We also calculated standardized coefficients of NDVI and DEM when establishing the GWR model of annual GPM precipitation. Like coefficients of determination, mean standardized coefficients of NDVI and DEM of the GWR models (Figure 8) showed very similar intra-annual pattern with those of the MLR models. It revealed that although coefficients in the GWR models were estimated locally, but their spatial distribution could reflect the global relationships of precipitation against NDVI and DEM. However, it should be noted that the standard deviations of standardized coefficients were quite large, emphasizing the great difference between local coefficients in the GWR model and global coefficients in the MLR model.

Figure 8: Regional means and standard deviations of standardized coefficients of GWR models of annual and monthly GPM precipitation against NDVI and DEM in Hengduan Mountains.
4.2. Downscaled Precipitation and Ground Validation
4.2.1. Downscaled Precipitation before/after Residuals Correction

Monthly and annual precipitation at high resolution before residual correction (MLRBRC and GWRBRC) were predicted by putting the calibrated coefficients, high resolution NDVI, and DEM into the MLR and GWR models, respectively. After adding the high resolution residuals interpolated with spline tension method to MLRBRC and GWRBRC, MLRARC and GWRARC were eventually obtained. As an example, Figure 9 showed the downscaled annual precipitation before residuals correction, interpolated residuals, and the downscaled annual precipitation after residuals correction, from which a qualitative comparison of downscaled annual precipitation of the MLR-based and GWR-based algorithms was made as below.

Figure 9: Downscaled annual precipitation before residuals correction (a, d), interpolated residuals using simple spline tension (b, e), and the downscaled annual precipitation after residuals correction (c, f) of MLR (c) and GWR (f) algorithms.

Basically, MLRBRC annual precipitation was only able to capture the global trend that “south wetter than north” rather than the spatial distribution of original GPM, and its absolute residuals were very large, especially in extremely wet regions like the Gaoligong Mountains and middle and lower reaches of the Nu River. While GWRBRC annual precipitation distributed very similar with original GPM spatially, the former was a little smoother. Meanwhile, the range of GWRBRC (269–1703 mm) was a little wider than that of original GPM (394–1625 mm), which was reasonable for the averaging effecting of low resolution precipitation. Absolute residuals of GWRBRC were also much smaller than those of MLRBRC in most regions. As for MLRARC and GWRARC annual precipitation, they were also very similar with the original GPM like GWRBRC, so the differences among them were analyzed based on ground validation in the next two sections.

4.2.2. Is Residuals Correction Helpful?

Observations from 71 rain gauge stations within Hengduan Mountains (including buffer area) were used to validate the accuracy of the MLR-based and GWR-based downscaling algorithms using Root Mean Square Error (RMSE), Mean Absolute Error (MAE), and Coefficient of determination ().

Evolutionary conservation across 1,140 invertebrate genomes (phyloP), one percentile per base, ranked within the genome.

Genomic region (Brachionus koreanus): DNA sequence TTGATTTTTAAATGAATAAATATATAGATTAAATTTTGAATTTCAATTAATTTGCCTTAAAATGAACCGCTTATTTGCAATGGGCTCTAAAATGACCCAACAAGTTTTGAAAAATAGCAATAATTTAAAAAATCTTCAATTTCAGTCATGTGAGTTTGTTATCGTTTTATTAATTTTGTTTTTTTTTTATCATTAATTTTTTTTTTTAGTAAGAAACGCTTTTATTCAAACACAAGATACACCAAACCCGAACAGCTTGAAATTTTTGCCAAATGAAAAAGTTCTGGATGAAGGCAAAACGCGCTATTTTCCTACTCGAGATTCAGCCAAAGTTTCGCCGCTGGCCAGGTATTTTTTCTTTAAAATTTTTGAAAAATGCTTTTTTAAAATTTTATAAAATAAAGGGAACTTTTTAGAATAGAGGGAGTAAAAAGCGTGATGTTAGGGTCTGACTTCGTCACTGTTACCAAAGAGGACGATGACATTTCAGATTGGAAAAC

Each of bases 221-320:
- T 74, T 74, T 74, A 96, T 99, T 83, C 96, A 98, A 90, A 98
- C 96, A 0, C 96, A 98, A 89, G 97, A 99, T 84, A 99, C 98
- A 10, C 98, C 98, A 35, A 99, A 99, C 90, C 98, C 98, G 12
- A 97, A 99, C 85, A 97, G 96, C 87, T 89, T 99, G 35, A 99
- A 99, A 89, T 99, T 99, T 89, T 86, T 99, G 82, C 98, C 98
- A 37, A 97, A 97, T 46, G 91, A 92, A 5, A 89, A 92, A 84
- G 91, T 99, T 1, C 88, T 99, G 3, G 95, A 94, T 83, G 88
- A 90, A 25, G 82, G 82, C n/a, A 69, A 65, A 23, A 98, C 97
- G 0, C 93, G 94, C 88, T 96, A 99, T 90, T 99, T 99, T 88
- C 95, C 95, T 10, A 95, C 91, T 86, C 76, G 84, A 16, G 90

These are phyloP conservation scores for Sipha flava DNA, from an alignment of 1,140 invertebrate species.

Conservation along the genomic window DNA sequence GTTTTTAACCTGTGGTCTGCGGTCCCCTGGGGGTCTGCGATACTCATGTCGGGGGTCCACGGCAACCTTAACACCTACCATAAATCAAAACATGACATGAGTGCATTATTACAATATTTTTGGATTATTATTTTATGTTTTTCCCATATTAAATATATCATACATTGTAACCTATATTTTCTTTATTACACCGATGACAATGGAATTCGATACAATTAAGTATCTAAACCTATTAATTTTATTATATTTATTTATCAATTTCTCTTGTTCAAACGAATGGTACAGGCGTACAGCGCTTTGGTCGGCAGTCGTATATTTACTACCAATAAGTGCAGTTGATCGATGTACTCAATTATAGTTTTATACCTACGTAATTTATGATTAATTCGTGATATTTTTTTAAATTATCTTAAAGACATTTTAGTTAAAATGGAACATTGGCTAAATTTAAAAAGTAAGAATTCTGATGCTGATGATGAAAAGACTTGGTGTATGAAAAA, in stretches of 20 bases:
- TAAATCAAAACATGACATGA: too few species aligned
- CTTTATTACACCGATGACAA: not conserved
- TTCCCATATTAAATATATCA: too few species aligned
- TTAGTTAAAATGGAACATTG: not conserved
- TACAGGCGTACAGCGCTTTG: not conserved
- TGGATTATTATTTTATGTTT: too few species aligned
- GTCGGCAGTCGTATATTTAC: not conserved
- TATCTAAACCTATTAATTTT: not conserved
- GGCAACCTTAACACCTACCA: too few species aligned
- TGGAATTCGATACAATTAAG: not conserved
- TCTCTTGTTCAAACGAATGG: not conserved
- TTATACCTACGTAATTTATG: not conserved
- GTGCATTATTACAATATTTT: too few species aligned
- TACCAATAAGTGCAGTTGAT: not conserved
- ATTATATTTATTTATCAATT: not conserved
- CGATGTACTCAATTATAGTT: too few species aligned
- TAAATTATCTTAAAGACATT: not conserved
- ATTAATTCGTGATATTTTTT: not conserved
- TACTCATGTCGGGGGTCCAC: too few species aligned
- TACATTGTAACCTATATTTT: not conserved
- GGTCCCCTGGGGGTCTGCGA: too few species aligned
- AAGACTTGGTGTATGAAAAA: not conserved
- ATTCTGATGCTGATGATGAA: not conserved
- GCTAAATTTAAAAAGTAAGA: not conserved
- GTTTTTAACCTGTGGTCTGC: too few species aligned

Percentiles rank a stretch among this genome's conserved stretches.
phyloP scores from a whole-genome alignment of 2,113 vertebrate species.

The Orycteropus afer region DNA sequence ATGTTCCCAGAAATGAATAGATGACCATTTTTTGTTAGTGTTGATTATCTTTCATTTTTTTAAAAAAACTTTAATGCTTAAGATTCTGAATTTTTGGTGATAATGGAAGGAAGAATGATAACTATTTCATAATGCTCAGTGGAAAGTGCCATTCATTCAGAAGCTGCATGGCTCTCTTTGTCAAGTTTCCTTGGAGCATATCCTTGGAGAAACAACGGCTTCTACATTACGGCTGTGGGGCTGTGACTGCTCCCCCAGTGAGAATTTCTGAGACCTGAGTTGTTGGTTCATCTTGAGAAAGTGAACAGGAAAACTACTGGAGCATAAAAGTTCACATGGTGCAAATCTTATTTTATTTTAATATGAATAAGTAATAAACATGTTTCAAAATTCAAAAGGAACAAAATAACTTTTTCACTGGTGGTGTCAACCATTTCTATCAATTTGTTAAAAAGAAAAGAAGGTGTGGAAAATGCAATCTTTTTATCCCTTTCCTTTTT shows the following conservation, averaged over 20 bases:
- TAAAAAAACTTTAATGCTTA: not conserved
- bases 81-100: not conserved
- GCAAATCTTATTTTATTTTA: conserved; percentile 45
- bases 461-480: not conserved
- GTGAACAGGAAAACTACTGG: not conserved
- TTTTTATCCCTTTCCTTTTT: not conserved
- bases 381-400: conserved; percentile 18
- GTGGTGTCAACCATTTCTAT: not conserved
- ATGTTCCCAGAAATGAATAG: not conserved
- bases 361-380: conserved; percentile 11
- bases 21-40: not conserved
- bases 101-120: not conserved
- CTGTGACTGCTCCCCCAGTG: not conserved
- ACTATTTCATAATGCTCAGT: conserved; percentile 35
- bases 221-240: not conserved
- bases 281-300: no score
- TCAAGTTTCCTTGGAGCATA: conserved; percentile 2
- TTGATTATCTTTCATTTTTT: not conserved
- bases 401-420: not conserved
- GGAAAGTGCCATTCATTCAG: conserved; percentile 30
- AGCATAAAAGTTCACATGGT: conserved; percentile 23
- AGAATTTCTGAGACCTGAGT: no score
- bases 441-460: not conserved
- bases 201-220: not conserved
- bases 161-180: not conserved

To investigate whether residuals correction was helpful to MLR-based and GWR-based downscaling algorithms, we compared the accuracy of monthly (Figure 10) and annual (Table 2) precipitation downscaled by MLR-based and GWR-based algorithms between before residuals correction (termed as MLRBRC or GWRBRC) and after residuals correction (termed as MLRARC or GWRARC). Average accuracy of monthly downscaled precipitation was also summarized in Table 2.

Table 2: Averaged accuracy for monthly precipitation and accuracy for annual precipitation of the MLR-based and GWR-based downscaling algorithms with Root Mean Square Error, Mean Absolute Error, and coefficients of determination as criteria. BRC represents before residuals correction and ARC represents after residual correction.
Figure 10: Comparison of the accuracy of monthly precipitation downscaled by MLR-based and GWR-based algorithms between before residuals correction (termed as MLRBRC or GWRBRC) and after residuals correction (termed as MLRARC or GWRARC) using Root Mean Square Error (RMSE), Mean Absolute Error (MAE), and coefficient of determination ().

Compared to MLRBRC, MLRARC had smaller RMSE and MAE as well as higher in each month of the year. For monthly precipitation, averagely speaking, , , and . And for annual precipitation in 2015, the changes were , , and . Obviously, the step of residuals correction improved the accuracy of precipitation predicted by MLR significantly and hence was indispensable for MLR-based algorithm.

However, GWRARC had slightly greater RMSE and MAE as well as lower compared to GWRBRC in each month except March of the year. For monthly precipitation, averagely speaking, , , and . And for annual precipitation in 2015, the changes were, , , and . This indicated that the step of residuals correction degraded the accuracy of precipitation predicted by the GWR models. Therefore, the step of residuals correction was recommended to be removed from the procedure of the GWR-based downscaling algorithm and as a result, GWRBRC rather than GWRARC was adopted as the final downscaled precipitation.